Montreal

Quebec City calèche accidents renew calls for carriage ban

There are renewed calls to ban horse-drawn carriages in Quebec following two accidents in the provincial capital over the weekend.

One Quebec City horse fell to the ground and lay there for two hours

The two accidents in Quebec City Saturday are the latest in a series of incidents putting an unflattering spotlight on the industry. (Radio-Canada)

There are renewed calls to ban horse-drawn carriages in Quebec following two accidents in the provincial capital over the weekend.

A long-standing petition to ban calèches in Quebec City got thousands more signatories after Saturday's incidents, and now has more than 34,000 signatures.

In one incident, a horse tripped, fell and lay on the ground for two hours. The vet who examined her, Vicky Girard, said the animal was dehydrated.

"We re-hydrated her. We injected her with adrenaline to help her get back up," said Girard. "The mare will rest for three weeks."
On Saturday afternoon, a horse pulling a carriage in Quebec City tripped, fell and lay on the ground for two hours. The vet who examined her, Vicky Girard, said the animal was dehydrated. 0:19

They haven't determined yet if she'll be going back to work.

In the second incident, a horse appeared to get spooked, turned off the pavement and ran its carriage onto the grass.

Controversial industry

The calèche industry has been controversial in the province for the last few years. High-profile accidents in Montreal led to an attempt by Mayor Denis Coderre to ban the practice last spring.

But a Quebec Superior Court slapped an injunction on the proposed municipal regulation, which Coderre then decided not to challenge.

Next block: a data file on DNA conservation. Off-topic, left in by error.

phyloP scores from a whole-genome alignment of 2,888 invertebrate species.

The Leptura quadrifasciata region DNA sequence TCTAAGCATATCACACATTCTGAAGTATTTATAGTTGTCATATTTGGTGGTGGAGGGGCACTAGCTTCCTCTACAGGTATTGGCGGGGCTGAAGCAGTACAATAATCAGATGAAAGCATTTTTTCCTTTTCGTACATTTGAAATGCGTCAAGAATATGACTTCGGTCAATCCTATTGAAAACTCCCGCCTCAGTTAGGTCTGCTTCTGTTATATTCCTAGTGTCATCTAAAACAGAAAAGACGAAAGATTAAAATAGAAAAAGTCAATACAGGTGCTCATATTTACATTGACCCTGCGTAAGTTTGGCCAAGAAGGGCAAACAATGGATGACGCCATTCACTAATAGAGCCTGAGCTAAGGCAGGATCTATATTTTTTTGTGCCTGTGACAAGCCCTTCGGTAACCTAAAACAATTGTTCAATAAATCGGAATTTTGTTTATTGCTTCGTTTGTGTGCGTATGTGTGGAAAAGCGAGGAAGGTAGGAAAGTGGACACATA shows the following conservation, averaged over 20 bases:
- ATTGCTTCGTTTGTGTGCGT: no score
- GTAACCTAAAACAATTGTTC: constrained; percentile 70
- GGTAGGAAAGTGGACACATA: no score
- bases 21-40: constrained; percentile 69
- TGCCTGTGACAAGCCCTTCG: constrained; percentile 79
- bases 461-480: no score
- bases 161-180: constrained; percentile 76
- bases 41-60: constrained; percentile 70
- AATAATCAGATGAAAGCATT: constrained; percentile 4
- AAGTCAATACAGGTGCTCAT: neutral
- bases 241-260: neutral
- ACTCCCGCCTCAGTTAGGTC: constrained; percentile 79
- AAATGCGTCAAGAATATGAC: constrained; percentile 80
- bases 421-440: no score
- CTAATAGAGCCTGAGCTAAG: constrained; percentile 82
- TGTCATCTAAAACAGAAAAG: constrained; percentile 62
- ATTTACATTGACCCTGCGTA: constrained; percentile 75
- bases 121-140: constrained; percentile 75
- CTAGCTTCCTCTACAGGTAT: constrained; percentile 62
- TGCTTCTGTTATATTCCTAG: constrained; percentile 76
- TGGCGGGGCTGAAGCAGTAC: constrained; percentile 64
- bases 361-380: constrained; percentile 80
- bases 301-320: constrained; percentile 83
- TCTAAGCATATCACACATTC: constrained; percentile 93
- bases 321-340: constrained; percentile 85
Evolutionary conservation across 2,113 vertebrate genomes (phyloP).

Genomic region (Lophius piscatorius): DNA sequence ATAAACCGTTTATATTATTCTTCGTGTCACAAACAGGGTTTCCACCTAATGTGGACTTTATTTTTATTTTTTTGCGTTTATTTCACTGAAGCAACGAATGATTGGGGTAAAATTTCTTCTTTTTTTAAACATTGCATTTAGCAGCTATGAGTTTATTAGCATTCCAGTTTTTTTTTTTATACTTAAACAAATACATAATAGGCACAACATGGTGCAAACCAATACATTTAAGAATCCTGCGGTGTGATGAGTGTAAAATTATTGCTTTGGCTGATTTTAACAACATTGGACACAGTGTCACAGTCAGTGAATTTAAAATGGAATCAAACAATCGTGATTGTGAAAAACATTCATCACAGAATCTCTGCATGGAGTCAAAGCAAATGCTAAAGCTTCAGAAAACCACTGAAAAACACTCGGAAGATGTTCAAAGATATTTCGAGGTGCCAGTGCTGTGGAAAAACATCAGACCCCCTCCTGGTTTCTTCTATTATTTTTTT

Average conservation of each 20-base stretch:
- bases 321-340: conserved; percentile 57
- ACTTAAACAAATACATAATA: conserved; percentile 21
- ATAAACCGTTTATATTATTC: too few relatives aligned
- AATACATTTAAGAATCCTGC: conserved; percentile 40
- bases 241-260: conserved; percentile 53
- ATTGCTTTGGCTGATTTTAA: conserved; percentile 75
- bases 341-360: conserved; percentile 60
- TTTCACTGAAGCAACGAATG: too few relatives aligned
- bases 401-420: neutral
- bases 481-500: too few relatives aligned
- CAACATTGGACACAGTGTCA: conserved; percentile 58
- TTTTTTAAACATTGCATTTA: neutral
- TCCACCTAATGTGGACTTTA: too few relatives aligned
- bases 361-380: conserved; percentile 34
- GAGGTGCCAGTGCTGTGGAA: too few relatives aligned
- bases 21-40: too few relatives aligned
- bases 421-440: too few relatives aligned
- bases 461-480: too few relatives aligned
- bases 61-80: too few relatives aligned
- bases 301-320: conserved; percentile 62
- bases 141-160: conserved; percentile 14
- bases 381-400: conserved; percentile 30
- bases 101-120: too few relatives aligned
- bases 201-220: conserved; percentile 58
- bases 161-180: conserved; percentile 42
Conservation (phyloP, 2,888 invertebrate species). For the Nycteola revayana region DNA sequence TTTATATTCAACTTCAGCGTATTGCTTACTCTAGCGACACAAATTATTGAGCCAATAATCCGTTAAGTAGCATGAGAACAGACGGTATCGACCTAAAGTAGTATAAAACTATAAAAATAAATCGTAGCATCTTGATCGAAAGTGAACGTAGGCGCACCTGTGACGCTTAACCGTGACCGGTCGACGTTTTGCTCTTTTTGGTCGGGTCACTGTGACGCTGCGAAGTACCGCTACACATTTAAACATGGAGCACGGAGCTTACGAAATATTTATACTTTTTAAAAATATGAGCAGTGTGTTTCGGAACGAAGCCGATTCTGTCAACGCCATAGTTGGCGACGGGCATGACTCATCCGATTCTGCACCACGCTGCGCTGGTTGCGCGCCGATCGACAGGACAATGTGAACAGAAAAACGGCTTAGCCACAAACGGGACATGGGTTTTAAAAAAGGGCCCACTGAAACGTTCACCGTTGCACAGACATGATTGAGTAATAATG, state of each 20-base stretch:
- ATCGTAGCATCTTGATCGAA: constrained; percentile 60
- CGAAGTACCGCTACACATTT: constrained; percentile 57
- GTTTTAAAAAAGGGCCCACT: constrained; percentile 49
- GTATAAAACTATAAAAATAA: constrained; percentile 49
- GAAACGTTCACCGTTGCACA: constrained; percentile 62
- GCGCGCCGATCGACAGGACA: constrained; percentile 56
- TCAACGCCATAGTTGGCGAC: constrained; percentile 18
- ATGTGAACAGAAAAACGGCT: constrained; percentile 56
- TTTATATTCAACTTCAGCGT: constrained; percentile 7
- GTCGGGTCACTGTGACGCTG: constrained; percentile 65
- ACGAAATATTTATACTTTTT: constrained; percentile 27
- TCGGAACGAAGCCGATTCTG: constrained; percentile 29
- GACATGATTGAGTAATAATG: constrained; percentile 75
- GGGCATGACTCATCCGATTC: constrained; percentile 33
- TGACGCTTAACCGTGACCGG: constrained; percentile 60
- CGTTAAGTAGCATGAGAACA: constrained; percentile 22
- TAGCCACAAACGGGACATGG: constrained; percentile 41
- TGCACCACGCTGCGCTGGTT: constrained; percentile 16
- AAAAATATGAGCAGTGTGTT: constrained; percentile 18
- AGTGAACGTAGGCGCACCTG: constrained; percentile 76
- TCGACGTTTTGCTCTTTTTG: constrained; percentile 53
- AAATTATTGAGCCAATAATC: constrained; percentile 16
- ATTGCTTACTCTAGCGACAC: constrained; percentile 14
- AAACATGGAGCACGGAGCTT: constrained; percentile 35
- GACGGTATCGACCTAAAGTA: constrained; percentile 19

In Montreal, tourists appeared to be divided on whether to ban calèches altogether, as Toronto did in 1998.

Chinwe Onwubolu, visiting from Toronto, told CBC News that she has no qualms about sitting in a horse-drawn carriage.
Witnesses say the horse pulling the carriage tripped and fell on the ground. (Marie-Maude Pontbriand/Radio-Canada)

"They're so old fashioned, they've always been around," she said. "It's like a piece of history. It's something different, right? And you don't see it all the time. It shows the richness of Montreal."

Others, though, see the practice as inhumane. 

"I'm strictly against it," said Jasnwt Randhawe. "I'm a vegetarian, I don't like to hurt animals. It's difficult for them to move on the roads."​​

SPCA decries horses' 'suffering'

The Montreal SPCA is continuing to lobby against the use of horse-drawn carriages as a tourist attraction.

"It's actually horrible to hear about horses suffering in that manner, but I have to say we're not surprised," said Alanna Devine, director of animal advocacy at the Montreal SPCA.

"Every single year we hear of a number of accidents in Montreal and elsewhere where this antiquated industry is still in place," she said.

With files from Kate McKenna

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